Patriotic parade rings in 2017 on P.E.I.

Todd MacLean tmaclean@theguardian.pe.ca
Published on January 5, 2017

P.E.I. artists Nikki Waite, left, Andrew Waite, Patrick Bunston, Teresa Doyle and Evan McCosham play in the finale of the Peoples' Night Parade, at Great George and Grafton Streets on Dec. 31. Hidden from view in photo is George Maros.

©TODD MACLEAN/TC MEDIA

CHARLOTTETOWN, P.E.I. - To ring in 2017 and the 150th anniversary of Confederation, the City of Charlottetown presented a patriotic parade Saturday evening, Dec. 31.

Called The Peoples’ Night Parade, the event was a unique feature of the City’s New Year’s Eve celebration – aimed at telling the story of Canada’s people from a P.E.I. perspective and serving as a multi-act, multifaceted, multicultural beginning to the night.

Under a starry evening’s sky, families and spectators of all ages gathered between Kent and Grafton streets on Great George Street to take in the kickoff for a night the City of Charlottetown called First Night 150.

“Hello folks, sorry for the wait, but the Peoples’ Parade is about to begin,” announced Teresa Doyle at about 6:15 p.m. as Doyle then set the musical tone for the parade introduction with her song, “I Remember Canada”.

Hoisting beautiful hand-crafted, colourfully-lit woven globes, created by Jeana MacIsaac, white-robed parade leaders began the walk down Great George, as the live music filled the street from the large stage situated in front of the cenotaph on Grafton Street.

Five members of the Mi’kmaq community then paraded down the street, depicting the legend of Glooscap, over the pounding heartbeat of the drum.

A booming-voiced character played by Gordon Cobb spoke what seemed to be the key introductory message of the Peoples’ Night Parade: “Canada is not the place...we are Canada.”

And indeed, as the temperature was hovering at about – 8 C (with a slight wind chill that made it feel like –13 C), we definitely felt like Canadians – bundled up in our parkas and stamping our boots on the pavement to keep the blood flowing as we watched the show.

There were some glowing fire pits here and there, though, which provided both warmth and some illumination for those who were near them, and warmth in the form of sound also surrounded the block when a fiddle played by Aaron Crane (accompanied by Andrew Waite on guitar) wrapped itself around our ears and three step dancers coaxed big cheers from the audience while they danced in the middle of Great George Street.

By this point, the crowd had been encouraged to form a circle around the action in the centre of the street, as the thudding chorus of clapping gloves and mittens resounded after each performance.

Even though the cold and the darkness made it at times a challenge to fully be able to enjoy all the action, it was still a treat to take in the variety of multicultural dances and choreographed displays as the community production played out.

Soon the song called “Spirit” by Wintersleep (with its catchy chorus of “Are You Gonna Be Alright”) echoed around the block, rocked from the main stage by Andrew Waite, musical director for the Peoples’ Night Parade, on guitar and vocals, Nikki Waite on keyboards and backing vocals, Evan McCosham on bass and George Maros on drums.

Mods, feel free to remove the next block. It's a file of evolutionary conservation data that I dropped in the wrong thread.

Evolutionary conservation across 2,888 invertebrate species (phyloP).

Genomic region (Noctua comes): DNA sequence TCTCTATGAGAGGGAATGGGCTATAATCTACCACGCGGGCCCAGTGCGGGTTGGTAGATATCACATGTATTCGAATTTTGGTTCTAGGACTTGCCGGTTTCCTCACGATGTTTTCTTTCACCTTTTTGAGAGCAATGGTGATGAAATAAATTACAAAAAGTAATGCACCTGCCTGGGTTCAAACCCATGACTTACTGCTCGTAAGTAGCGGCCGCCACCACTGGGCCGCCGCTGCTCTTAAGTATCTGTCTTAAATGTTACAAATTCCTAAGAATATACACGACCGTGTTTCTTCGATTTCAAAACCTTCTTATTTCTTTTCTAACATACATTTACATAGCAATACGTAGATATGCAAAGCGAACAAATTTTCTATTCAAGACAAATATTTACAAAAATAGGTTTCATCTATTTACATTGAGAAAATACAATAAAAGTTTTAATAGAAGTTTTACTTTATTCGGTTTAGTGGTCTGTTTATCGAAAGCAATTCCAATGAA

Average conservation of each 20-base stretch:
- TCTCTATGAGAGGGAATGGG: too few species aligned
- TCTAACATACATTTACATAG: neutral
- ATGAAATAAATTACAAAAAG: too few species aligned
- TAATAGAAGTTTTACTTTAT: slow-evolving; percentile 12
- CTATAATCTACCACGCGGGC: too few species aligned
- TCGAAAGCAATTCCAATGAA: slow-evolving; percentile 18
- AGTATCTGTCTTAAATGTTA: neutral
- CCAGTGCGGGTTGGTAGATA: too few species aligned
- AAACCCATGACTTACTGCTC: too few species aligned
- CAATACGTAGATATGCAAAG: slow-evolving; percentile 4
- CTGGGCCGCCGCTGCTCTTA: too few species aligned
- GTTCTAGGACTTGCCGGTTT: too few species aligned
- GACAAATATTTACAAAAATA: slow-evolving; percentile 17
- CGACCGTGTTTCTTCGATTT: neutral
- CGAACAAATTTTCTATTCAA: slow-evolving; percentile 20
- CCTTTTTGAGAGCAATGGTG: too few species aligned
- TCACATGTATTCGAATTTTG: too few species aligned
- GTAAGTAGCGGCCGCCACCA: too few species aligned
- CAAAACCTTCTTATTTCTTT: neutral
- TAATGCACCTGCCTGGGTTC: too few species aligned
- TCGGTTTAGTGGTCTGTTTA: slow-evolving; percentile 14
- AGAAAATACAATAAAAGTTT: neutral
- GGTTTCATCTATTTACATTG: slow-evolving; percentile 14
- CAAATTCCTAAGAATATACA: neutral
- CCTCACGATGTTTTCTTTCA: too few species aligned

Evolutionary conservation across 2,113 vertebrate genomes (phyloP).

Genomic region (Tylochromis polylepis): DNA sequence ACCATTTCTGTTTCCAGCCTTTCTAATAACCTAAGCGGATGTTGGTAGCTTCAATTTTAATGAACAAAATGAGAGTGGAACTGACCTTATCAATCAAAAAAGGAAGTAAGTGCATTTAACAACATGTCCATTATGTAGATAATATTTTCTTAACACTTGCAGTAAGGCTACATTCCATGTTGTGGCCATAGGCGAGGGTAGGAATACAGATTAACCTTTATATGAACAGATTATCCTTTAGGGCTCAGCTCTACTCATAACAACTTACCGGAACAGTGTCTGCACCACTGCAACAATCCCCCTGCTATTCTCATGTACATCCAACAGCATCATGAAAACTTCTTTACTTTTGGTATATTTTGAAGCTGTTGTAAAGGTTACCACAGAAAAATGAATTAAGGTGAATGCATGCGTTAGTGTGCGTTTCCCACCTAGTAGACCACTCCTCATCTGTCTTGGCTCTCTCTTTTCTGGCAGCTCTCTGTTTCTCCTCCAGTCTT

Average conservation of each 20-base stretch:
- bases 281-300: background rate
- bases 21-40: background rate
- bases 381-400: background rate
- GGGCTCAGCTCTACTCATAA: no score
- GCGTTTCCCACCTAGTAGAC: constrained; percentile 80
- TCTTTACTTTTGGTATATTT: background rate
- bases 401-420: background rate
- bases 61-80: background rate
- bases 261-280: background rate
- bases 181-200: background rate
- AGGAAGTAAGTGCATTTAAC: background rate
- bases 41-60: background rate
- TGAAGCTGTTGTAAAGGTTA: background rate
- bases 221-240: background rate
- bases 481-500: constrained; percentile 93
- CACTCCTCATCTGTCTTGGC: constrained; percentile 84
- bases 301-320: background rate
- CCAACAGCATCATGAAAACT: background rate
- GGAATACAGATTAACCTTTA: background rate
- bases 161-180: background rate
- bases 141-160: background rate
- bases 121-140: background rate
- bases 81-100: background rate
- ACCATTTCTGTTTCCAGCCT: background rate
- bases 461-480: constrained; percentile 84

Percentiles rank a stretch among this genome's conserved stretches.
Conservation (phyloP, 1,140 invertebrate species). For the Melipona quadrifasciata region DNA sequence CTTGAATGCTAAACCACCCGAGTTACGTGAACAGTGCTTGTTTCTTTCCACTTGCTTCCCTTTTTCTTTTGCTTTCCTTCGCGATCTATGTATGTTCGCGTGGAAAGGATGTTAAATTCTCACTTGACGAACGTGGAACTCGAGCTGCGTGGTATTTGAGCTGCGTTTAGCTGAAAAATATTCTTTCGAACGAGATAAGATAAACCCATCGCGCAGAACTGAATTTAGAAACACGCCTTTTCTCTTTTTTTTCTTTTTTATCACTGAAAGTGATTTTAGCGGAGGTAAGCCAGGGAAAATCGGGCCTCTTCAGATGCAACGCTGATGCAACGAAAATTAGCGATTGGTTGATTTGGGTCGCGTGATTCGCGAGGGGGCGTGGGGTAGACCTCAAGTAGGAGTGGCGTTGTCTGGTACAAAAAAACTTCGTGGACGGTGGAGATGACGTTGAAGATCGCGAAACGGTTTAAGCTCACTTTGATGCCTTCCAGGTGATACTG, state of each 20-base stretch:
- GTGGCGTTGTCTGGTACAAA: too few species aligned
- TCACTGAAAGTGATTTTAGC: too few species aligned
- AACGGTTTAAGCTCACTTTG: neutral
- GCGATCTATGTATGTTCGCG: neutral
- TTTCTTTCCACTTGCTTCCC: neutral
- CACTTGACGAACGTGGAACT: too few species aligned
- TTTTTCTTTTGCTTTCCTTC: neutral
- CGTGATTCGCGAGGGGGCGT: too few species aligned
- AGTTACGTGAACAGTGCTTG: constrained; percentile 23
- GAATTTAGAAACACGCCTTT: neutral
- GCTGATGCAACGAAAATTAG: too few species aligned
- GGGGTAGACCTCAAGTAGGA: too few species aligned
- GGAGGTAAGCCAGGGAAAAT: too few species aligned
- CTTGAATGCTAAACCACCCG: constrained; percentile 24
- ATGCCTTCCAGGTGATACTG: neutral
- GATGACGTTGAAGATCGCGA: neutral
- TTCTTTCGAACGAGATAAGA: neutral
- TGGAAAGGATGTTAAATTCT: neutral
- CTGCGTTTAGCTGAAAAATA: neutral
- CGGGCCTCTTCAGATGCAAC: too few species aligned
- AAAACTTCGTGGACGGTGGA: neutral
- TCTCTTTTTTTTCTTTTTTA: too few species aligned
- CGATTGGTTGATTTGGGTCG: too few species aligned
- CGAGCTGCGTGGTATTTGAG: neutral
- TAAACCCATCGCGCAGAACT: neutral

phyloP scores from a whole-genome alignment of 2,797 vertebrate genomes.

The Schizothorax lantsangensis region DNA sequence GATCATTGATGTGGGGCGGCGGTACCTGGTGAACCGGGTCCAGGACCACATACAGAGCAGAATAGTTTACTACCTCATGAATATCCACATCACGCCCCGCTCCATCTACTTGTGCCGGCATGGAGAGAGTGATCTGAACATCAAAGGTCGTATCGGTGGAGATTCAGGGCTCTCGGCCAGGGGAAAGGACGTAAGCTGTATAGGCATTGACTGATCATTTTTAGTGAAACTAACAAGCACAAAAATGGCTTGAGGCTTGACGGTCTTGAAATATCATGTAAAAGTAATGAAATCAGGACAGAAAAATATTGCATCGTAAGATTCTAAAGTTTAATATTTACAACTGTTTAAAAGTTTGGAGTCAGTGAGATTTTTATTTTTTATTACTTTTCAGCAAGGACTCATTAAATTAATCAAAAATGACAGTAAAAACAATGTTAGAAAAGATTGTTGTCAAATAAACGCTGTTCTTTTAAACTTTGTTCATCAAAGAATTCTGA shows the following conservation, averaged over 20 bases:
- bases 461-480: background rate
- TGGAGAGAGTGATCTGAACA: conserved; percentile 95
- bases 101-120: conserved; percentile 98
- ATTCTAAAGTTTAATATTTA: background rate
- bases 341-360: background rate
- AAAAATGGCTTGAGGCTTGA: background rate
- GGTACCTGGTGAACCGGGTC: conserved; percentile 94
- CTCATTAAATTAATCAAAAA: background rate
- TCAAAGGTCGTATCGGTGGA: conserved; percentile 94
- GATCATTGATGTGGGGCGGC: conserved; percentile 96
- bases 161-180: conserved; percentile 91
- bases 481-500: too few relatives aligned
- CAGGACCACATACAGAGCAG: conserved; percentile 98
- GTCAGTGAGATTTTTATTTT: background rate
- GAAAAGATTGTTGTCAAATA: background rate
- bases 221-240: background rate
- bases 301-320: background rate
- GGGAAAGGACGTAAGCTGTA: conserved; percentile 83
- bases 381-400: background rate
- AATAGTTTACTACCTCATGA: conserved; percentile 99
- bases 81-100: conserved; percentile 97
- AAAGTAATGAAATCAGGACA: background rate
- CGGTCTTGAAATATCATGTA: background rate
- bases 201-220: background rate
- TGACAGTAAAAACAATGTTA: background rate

Folks gathered around and danced near the big stage, while the band played Gene MacLellan’s “Put Your Hand in the Hand” and “The Guess Who’s Share the Land”, as Doyle and her son, Patrick Bunston, joined in with the band on vocals.

However, all of this parade action in its kaleidoscopic display of music and dance then distilled down to the purity of O Canada, sung a cappella on stage by Doyle and Bunston as the crowd joined in around them.

To me, that was the pinnacle, glowingly patriotic moment of the whole experience.

The introductory parade for First Night 150 was an inspired and ambitious presentation for the City of Charlottetown, and kudos to organizers Kele Redmond, Becka Viau, Julia Sauvé, Andrew Waite, Thilak Tennekone and many more who volunteered their time and efforts for this celebratory 2017 kickoff for our community.

Next week: The Ulysses Quartet at UPEI’s Dr. Steel Recital Hall tomorrow night.

Todd MacLean is a local freelance writer and musician. If you have a comment or suggestion for a review, you can get in touch with him at tmaclean@theguardian.pe.ca or at 902-626-1242. But he won’t be offended if you don’t.

 

Todd’s picks:

1. Got Blues Matinee: Sonny Boy Williamson Tribute with singer/guitarist James Phillips at The Factory Cookhouse & Dancehall, tomorrow at 2:30 p.m. It’s hosted by Got Blues (Chris Roumbanis and Friends, Reg Ballagh and Mike Robicheau.)

2. 2016 Cannes International Advertising Festival (The World’s Best Commercials) will be screened at City Cinema, Charlottetown, today and tomorrow at 9:10 p.m. and Sunday at 7 p.m. Also plays Jan. 13-15. This annual look back through the year’s best commercials never fails to entertain.

3. Vintage 2.0 with Don Bowers and Tim MacPherson – The Old Triangle, tomorrow at 8:30 p.m.

4. The Ulysses Quartet – Dr. Steel Recital Hall, UPEI, tomorrow at 7:30 p.m. Featuring Christina Bouey, violin, Rhiannon Banerdt, violin, Colin Brookes, viola and Grace Ho, cello. See www.ulyssesquartet.com.

5. Irish Music Session with Roy Johnstone and Friends, The Old Triangle, Sunday, 2-5 p.m.